Parts Used & Where Grown
The lemon balm plant originated in southern Europe and is now found throughout the world. The lemony smell and pretty white flowers of the plant have led to its widespread cultivation in gardens. The leaves, stems, and flowers of lemon balm are used medicinally.
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Our proprietary “Star-Rating” system was developed to help you easily understand the amount of scientific support behind each supplement in relation to a specific health condition. While there is no way to predict whether a vitamin, mineral, or herb will successfully treat or prevent associated health conditions, our unique ratings tell you how well these supplements are understood by the medical community, and whether studies have found them to be effective for other people.
For over a decade, our team has combed through thousands of research articles published in reputable journals. To help you make educated decisions, and to better understand controversial or confusing supplements, our medical experts have digested the science into these three easy-to-follow ratings. We hope this provides you with a helpful resource to make informed decisions towards your health and well-being.
3 Stars Reliable and relatively consistent scientific data showing a substantial health benefit.
2 Stars Contradictory, insufficient, or preliminary studies suggesting a health benefit or minimal health benefit.
1 Star For an herb, supported by traditional use but minimal or no scientific evidence. For a supplement, little scientific support.
This supplement has been used in connection with the following health conditions:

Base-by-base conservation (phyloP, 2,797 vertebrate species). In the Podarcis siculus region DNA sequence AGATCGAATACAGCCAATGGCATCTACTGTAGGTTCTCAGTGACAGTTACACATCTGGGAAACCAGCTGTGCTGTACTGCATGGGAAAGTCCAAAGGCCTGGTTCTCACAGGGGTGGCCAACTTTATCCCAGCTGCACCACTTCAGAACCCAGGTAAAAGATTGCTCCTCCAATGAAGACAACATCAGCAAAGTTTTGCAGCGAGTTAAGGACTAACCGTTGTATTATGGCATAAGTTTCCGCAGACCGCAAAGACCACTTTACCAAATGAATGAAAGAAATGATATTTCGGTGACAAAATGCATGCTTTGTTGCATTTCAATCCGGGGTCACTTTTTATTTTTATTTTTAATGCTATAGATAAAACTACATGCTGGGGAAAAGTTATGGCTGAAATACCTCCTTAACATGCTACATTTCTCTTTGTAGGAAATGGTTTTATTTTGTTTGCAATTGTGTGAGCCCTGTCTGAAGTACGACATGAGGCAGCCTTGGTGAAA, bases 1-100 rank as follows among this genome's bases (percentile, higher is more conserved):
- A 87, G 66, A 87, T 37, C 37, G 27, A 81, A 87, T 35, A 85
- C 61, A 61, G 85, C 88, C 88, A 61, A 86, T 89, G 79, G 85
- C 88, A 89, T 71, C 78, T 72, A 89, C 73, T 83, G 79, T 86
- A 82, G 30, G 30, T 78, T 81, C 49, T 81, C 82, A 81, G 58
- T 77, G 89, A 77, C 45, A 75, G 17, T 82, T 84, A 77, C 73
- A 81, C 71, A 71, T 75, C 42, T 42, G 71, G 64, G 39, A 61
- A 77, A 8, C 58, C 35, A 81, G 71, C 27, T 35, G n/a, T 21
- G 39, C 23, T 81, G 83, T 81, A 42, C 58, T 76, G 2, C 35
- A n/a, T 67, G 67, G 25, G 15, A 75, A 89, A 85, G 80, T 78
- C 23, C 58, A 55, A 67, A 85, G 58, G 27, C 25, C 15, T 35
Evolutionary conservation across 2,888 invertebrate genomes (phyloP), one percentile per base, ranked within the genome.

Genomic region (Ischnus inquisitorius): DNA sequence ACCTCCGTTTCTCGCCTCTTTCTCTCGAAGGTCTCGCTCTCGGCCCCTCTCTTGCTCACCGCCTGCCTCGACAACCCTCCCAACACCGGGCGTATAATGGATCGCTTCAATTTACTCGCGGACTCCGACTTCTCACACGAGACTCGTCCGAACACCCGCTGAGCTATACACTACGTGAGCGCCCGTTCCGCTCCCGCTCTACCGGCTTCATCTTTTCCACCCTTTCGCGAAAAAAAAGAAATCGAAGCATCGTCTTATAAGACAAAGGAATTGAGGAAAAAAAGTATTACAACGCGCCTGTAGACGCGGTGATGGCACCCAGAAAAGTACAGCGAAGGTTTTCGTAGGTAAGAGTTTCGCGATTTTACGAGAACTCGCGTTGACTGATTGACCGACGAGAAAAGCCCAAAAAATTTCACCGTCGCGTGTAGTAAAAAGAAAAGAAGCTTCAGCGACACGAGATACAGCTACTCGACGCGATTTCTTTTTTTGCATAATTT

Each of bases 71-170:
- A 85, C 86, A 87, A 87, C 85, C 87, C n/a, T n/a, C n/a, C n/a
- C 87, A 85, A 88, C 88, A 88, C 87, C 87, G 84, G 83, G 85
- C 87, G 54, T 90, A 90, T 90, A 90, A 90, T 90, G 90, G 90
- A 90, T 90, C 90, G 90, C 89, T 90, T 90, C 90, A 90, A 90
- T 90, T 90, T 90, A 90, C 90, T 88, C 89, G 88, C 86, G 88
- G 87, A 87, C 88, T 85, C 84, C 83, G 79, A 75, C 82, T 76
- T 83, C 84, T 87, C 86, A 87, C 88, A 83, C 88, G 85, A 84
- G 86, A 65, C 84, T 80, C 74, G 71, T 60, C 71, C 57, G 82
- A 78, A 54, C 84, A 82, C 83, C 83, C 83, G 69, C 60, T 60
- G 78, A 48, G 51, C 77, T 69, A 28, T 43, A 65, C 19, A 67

Traditional Use (May Not Be Supported by Scientific Studies)
Charlemagne once ordered lemon balm planted in every monastery garden because of its beauty.1 It has been used traditionally by herbalists to treat gas, sleeping difficulties, and heart problems. In addition, topical applications to the temples were sometimes used by herbalists for insomnia or nerve pain.
How It Works
How It Works
The terpenes, part of the pleasant smelling volatile oil from lemon balm, are thought to produce this herb’s relaxing and gas-relieving (carminative) effects. Flavonoids , phenolic acids, and other compounds appear to be responsible for lemon balm’s anti-herpes and thyroid-regulating actions. Test tube studies have found that lemon balm blocks attachment of antibodies to the thyroid cells that cause Grave’s disease (hyperthyroidism).12 The brain’s signal to the thyroid (thyroid-stimulating hormone or TSH) is also blocked from further stimulating the excessively active thyroid gland in this disease. However, clinical trials proving lemon balm’s effectiveness in treating Grave’s disease are lacking.
One small preliminary trial studying sleep quality compared the effect of a combination product containing an extract of lemon balm (Melissa officinalis) and an extract of valerian root with that of the sleeping drug triazolam (Halcion). The effectiveness of the herbal combination was similar to that of Halcion, as determined by the ability to fall asleep and the quality of sleep.13 Another trial also found that the same combination of valerian and lemon balm, taken over a two-week period, is effective in improving quality of sleep.14